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Keep Your Job Search Secret with These Tips

Keep Your Job Search Secret with These Tips

Keep Your Job Search Secret with These Tips

It's a nightmare scenario: Unhappy at work, you start looking for a new job, but your current employer finds out -- and your job security is gone.

That's what happened to one office manager in St. Louis, whose supervisor found his application on the company's computer system. "My boss called me in his office and asked me about a resume I submitted to a rival company," he says. The office manager had to do some quick thinking to explain himself. "It didn't matter that I gave this company three years of service -- I was no longer trusted. I didn't get fired, but I put my job search into high gear, because they no longer saw me as loyal."

It's no surprise this job seeker got caught emailing his resume. The American Management Association and ePolicy Institute's "2005 Electronic Monitoring & Surveillance Survey" suggests 76 percent of employers monitor their workers' Web site connections.

So how can you search for a new job while keeping your hunt under wraps? Follow these tips.

Don't Job Search on Company Time

"Never use your employer's email, computers, fax lines or telephone systems for job search purposes," advises Pat Kendall, author of Jumpstart Your Online Job Search in a Weekend and president of career-services firm Advanced Resume Concepts. "Even if your employer is aware of it (and supports it 100 percent), it looks inappropriate to potential employers and may raise questions about your honesty or integrity."

Wendy Terwelp, president of career services firm Opportunity Knocks, agrees. "In my mind, it brands you as a time thief to potential employers," says Terwelp, whose client was caught working on his resume during office hours. "He was fired immediately and escorted out. It was a hard lesson."

Use Discretion

According to Kendall, "Looking for a job in your current industry -- especially if it's a small, tight-knit industry -- should be approached with extreme caution." If you're working with industry-specific recruiters, give them a list of employers to avoid if you think your current employer might hear about your job search.

Terwelp also counsels her clients on the importance of discretion when distributing resumes.

"Network with your personal contacts -- those you trust -- to help you make discreet connections to employers," she says. "Who's in your network that you trust can keep your confidentiality? What are your target companies? Who do you know who knows a key decision maker at one of these companies?"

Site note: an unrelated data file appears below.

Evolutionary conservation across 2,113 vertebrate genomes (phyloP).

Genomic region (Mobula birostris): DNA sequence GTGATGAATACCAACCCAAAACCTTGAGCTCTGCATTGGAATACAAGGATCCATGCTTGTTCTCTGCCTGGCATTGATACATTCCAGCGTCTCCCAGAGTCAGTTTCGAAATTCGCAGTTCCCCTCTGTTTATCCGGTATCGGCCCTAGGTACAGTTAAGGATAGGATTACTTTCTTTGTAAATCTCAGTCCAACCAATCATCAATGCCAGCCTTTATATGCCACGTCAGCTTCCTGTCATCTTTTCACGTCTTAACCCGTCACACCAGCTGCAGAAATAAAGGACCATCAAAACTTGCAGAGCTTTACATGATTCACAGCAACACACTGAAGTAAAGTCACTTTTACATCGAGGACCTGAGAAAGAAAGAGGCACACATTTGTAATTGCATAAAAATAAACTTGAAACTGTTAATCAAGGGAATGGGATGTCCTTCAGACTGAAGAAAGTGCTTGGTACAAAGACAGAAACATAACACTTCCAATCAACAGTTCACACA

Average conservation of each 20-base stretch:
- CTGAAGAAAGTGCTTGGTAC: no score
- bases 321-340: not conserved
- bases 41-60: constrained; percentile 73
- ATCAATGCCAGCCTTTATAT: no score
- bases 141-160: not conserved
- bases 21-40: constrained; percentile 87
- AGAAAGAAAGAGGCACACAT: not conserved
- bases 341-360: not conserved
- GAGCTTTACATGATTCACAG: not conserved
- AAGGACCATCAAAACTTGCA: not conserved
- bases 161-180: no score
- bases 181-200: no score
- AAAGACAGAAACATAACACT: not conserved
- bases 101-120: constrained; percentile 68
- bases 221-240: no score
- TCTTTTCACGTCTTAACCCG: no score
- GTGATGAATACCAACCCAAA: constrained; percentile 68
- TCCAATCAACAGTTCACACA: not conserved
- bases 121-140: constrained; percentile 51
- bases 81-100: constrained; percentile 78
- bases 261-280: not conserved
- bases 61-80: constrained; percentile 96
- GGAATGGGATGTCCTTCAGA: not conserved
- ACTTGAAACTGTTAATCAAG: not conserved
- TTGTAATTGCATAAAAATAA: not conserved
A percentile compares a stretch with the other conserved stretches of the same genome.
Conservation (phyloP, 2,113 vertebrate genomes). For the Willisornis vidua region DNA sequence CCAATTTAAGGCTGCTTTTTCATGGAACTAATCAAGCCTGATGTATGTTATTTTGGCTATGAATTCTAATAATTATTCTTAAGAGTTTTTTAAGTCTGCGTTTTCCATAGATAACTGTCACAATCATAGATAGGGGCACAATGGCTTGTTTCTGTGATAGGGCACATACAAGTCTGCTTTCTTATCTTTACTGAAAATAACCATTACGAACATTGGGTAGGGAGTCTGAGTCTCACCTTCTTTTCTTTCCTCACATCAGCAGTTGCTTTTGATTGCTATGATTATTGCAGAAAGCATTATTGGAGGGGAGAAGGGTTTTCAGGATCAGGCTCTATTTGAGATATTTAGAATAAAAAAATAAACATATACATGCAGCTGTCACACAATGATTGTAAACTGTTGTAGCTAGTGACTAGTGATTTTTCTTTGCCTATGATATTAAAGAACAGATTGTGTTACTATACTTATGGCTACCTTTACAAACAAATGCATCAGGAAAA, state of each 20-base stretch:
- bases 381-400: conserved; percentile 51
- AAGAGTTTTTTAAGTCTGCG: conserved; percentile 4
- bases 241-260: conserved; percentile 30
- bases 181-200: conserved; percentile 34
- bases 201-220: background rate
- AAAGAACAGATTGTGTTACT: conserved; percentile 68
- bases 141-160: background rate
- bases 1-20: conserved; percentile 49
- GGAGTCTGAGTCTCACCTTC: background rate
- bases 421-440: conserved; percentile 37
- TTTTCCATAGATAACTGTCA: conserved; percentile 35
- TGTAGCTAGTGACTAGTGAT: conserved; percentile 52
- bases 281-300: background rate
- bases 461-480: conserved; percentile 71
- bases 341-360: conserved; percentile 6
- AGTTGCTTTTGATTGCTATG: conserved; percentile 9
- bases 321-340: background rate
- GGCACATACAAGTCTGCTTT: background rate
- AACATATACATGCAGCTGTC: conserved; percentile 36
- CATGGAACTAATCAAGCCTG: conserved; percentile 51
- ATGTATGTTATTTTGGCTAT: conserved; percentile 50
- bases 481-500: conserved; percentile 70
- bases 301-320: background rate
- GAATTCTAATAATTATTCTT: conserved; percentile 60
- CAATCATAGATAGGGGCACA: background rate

Don't be afraid to reach out to people who could benefit from the relationship as much as you can. "Employees are rewarded for bringing key players on board," Terwelp says. "Why not help your friends be rewarded by their employers for hiring you?"

Create a Limited-View Resume

Most employers respect the fact that a job search is confidential, but there's still a chance confidentiality could be breached when you submit your resume. On Monster, you may post a "visible and limited" resume, which hides your contact information. If you choose to upload a Word file or copy-and-paste a plain-text version of your resume, make sure you remove identifying information before uploading to Monster.

Kendall offers these additional tips to camouflage your resume:

  • Replace your name with "Confidential Candidate." Be sure your name doesn't appear in the file name or its Properties dialog box.

  • Confine contact information to a carefully selected email address -- one not based on your name or attached to a public profile with personal information.

  • Describe your current employer in general terms (e.g., "high tech manufacturing firm") rather than listing the company's name and location.

  • Avoid including product or target market keywords that would give away your employer or identity. Remove keywords your current employer might use if looking for someone to replace you.

Cover It in Your Cover Letter

There are no guarantees that mentioning your job search's confidentiality will prevent your employer from discovering your search, but it doesn't hurt. Terwelp suggests adding a line like: "As this is a highly confidential career search, I would greatly appreciate your discretion in handling my candidacy."

Use Saved Searches

Kendall recommends using Monster's Saved Searches, which search jobs and notify you when suitable ones are posted. "This approach is safer, as it limits your resume's public exposure," she says.


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